Today in my class, The Politics of Reading, at UNC, we went out and asked people what they thought about standardized testing. We have been talking a lot about standardized testing and education policy all semester, and I found it to be really helpful to ask everyday people what they thought of testing, because people have all levels of knowledge on the subject. The thoughts and opinions we gathered were from college students, parents, and single adults. Here are some quotes we received:
“If students are learning properly they are not needed for little ones”
“I think multiple choice is beneficial for students because it helps schools assess how they are doing as teachers”
“Testing is beneficial for those who grade tests. Multiple choice is not beneficial for students because they are putting out wrong answers”
“I think it’s bogus. They need something to test but tests aren’t an adequate measure of assessing student and teacher progress.”
“I agree with it because it gives you a baseline assessment. I like the concept but execution can be kind of off”
“I didn’t know you could opt out. I would have wanted to if I knew.”
And finally, my favorite of the quotes, a woman with a kindergarten-aged daughter immediately said, “I hate it. She is in private school because of it (pointed to daughter)”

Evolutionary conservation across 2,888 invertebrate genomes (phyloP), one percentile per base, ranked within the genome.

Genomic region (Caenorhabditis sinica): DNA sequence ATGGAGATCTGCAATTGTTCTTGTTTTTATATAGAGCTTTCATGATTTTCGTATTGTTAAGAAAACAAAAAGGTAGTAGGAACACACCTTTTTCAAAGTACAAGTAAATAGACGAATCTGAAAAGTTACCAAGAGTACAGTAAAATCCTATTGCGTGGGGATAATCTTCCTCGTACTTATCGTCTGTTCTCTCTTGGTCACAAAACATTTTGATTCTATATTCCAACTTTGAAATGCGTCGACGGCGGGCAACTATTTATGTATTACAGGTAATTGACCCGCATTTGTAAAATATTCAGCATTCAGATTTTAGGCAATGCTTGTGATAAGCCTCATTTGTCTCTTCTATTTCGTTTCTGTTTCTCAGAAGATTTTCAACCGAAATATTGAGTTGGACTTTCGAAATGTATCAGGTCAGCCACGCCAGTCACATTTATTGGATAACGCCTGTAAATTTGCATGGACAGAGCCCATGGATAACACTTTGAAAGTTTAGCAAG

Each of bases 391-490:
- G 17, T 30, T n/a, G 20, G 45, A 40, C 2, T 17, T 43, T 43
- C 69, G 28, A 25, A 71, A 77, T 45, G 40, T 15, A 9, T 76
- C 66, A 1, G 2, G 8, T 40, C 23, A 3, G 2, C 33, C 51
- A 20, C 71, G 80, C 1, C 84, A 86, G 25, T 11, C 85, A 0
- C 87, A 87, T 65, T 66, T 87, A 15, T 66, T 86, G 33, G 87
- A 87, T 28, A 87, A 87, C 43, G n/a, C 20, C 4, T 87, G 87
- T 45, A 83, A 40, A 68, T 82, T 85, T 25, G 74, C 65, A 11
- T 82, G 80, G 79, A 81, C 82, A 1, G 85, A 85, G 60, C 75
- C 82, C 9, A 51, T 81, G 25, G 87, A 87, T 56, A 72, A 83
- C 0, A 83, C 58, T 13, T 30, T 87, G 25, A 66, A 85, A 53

Okay, so that’s a lot of quotes, but I had a hard time narrowing them down any further. I found it interesting that one person said that multiple choice tests are beneficial to assess how teachers are doing, yet two other people said that they were not a valid way to assess teachers and students. I also found that the parents we asked were much more opinionated and against standardized testing than anybody else. We even had one college student say that these tests are helpful because they weed out the advanced from the below-average. To this response, my initial thought was that I think that they separate the good test takers from the bad, rather than the advanced from the below-average regarding achievement level.
Ultimately, I found that more people seemed to be against standardized testing than for it. Their reasoning was generally due to the stress they cause among children and multiple choice doesn’t seem like an accurate way to measure knowledge, because the children are not having to think critically about the answers. At the end of our experience asking others, I was not surprised that most people are against or at least questioning standardized testing. Most people we asked seemed to be middle to upper class individuals who were probably aware of the mess going on regarding standardizing testing in our state of North Carolina. With this knowledge, in addition to many people publicly stating their opinions against testing (or at least testing yearly), it makes sense to me that these people would be against it.
So what can we do to assess growth and achievement if we don’t administer these tests at the end of every school year?
One individual said that testing children every four years or so would be better than the yearly stress children currently feel, while another said that testing at the beginning of the year wold make more sense so the teachers knew what they really needed to work on. Another solution would be to trust teachers to pay attention to their students and have them assess while the children are in the classroom learning.
What do you think? What’s the best way to assess growth? Do you agree or disagree with standardized tests, or are you somewhere in between?